Elaborating the points here and reviewing some examples of how both domestic as well as foreign investors have been dealt with, not just in the distant past but as recently as the 2019-20 Finance Bill, will provide greater context.

Amongst the most important parameters investors look for is policy certainty and continuity. This issue has dogged Pakistan since the 1990s and where the country’s track record is poor — yet policy consistency is not captured in the EoDB. A long list of egregious examples abound.

Starting with the Westinghouse case of the 1990s, where a Pakistani lower court blocked the US company from enforcing a contractual obligation on its local supplier, to the PML-N’s victimisation of the management of Hub Power and the IPPs under the 1994 power policy in Nawaz Sharif’s second government, to reneging of sovereign commitments in the case of Engro’s $1.1 billion investment in its new fertiliser plant, as well as for Al-Tuwairqi Steel Mills nearly $300 million investment, the list of adverse interventions by the executive as well as judiciary spreading over the past three decades is depressingly long.

This list includes other sorry episodes such as scrapping the purchase of Pakistan Steel Mills by a foreign investor-led consortium, or the torpedoing of PIA’s restructuring by the Supreme Court on flimsy grounds. More recently, massive fines have been imposed on Pakistan in the Reko Diq and Karkey cases due to the country reneging on its sovereign commitments, again due to misplaced activism by the courts.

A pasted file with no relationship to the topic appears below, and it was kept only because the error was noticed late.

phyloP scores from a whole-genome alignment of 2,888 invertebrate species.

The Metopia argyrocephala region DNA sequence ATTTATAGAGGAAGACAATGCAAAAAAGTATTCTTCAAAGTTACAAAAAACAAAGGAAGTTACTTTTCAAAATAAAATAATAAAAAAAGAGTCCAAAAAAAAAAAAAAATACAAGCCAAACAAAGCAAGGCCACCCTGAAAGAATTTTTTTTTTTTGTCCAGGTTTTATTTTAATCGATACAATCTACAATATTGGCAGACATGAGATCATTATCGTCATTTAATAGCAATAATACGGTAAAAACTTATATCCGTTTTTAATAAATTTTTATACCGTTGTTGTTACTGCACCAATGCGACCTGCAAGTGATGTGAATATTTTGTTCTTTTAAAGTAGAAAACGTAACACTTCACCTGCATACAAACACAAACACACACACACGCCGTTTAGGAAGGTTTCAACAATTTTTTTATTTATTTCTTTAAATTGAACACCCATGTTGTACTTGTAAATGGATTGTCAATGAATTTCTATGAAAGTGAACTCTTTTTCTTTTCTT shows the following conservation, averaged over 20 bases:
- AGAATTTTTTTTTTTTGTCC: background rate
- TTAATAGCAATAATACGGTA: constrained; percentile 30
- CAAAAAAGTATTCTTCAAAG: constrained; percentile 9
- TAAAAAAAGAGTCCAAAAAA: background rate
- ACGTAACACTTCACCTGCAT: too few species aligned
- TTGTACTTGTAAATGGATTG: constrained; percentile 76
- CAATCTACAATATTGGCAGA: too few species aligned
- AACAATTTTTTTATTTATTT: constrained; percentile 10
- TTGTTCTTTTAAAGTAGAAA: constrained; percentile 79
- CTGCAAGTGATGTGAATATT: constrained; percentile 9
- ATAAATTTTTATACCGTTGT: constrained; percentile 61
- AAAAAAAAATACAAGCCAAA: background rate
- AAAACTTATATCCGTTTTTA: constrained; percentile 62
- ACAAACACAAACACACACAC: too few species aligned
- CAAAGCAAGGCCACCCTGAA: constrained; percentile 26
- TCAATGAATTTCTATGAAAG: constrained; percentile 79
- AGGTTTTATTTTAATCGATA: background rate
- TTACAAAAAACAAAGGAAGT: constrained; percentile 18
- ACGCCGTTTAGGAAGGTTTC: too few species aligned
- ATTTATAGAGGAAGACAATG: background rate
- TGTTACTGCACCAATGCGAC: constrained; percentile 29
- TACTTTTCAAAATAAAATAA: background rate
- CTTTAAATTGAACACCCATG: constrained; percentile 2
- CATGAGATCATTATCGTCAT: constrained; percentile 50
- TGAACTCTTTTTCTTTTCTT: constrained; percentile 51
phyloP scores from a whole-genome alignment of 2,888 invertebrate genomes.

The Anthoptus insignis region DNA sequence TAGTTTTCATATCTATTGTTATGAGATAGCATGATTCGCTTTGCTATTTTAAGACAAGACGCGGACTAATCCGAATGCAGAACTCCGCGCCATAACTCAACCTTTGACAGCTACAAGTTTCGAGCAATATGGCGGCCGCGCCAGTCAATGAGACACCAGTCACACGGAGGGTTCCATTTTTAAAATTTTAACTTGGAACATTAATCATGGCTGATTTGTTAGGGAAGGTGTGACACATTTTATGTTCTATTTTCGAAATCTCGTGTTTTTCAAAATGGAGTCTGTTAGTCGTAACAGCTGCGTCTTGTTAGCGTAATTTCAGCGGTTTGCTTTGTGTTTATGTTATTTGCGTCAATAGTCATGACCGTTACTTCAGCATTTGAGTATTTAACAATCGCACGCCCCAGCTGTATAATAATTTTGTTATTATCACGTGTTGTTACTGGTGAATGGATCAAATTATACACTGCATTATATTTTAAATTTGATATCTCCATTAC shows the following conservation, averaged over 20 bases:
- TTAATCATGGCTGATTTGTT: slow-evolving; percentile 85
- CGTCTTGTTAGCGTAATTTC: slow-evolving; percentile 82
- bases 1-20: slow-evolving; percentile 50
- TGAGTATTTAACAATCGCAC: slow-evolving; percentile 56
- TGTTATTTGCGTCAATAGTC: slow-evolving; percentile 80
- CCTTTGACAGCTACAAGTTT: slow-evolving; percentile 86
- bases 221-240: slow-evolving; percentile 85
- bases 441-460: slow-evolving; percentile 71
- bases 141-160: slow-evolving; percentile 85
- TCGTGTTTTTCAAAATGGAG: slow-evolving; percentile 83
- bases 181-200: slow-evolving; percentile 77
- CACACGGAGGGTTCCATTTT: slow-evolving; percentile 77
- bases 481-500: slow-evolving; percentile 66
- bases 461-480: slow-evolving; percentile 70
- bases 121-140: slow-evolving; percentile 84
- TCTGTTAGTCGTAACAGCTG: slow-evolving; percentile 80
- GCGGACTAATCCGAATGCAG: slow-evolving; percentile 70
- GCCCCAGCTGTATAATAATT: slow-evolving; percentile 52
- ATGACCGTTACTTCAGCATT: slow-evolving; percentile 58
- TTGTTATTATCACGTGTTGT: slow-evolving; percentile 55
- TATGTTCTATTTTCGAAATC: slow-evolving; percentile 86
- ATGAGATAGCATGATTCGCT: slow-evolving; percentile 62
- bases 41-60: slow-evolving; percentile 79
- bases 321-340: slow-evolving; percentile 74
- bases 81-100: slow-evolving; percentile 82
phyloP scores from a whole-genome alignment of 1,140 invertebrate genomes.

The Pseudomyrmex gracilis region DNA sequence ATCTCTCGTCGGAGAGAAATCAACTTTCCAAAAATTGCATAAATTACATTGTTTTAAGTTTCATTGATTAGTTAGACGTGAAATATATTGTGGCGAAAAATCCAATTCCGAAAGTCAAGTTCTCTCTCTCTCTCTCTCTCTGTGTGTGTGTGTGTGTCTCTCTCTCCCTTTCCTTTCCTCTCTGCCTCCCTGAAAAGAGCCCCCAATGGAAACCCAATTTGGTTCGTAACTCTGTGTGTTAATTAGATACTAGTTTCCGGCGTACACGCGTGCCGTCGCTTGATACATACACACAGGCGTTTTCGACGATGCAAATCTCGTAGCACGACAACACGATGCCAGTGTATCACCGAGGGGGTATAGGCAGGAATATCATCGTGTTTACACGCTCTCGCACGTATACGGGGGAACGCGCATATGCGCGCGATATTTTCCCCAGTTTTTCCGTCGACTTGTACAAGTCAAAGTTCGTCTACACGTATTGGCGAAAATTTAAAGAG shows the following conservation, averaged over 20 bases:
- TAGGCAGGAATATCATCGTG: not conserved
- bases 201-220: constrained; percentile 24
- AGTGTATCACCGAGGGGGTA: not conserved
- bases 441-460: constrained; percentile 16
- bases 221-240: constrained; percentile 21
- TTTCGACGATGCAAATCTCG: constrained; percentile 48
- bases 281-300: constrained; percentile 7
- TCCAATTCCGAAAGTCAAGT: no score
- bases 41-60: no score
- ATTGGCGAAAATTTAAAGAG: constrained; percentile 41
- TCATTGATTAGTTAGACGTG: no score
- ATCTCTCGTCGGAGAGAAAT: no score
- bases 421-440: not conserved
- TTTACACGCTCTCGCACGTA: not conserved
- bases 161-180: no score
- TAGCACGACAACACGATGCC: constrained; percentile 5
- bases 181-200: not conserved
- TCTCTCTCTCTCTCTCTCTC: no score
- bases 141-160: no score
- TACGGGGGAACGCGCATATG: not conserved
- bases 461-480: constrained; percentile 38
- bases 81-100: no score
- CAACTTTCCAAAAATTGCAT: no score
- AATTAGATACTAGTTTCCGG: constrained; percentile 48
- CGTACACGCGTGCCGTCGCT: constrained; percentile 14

Another area of paramount significance which has kept investment at bay is the country’s tax regime. This includes not just the complicated tax code and the multiplicity of taxes (especially after the 18th Amendment), but the tax treatment ie the way the law is applied (or chosen not to be applied). The lack of tax enforcement on large swathes of the economy, and uneven tax treatment between different industries, between firms within the same industry, and between the formal and informal sectors of the economy, all create challenging conditions for formal businesses that are not adequately captured in the Ease of Doing Business indicators.

The tax treatment meted out recently by FBR to investors in three Special Economic Zones highlights the fact that the problem is not one consigned to the distant past but is a continuing one — extending into the time period covered by the latest Doing Business report.

The perverse incentives for investment are amplified by pervasive under-invoicing and smuggling that hurt genuine, documented businesses. The regulatory burden is an additional element that formal-sector businesses have to contend with, which increases the “arbitrage” with undocumented firms in the informal sector.

In short, while an early success such as an advancement in the Ease of Doing Business ranking is welcome and the government’s exultation is justified, it is important to recognise that there are far deeper and more meaningful reforms that need to be implemented to bring about a lasting improvement in the country’s investment climate.

The writer is a former member of the prime minister’s economic advisory council, and heads a macro-economic consultancy based in Islamabad.

Published in Dawn, November 8th, 2019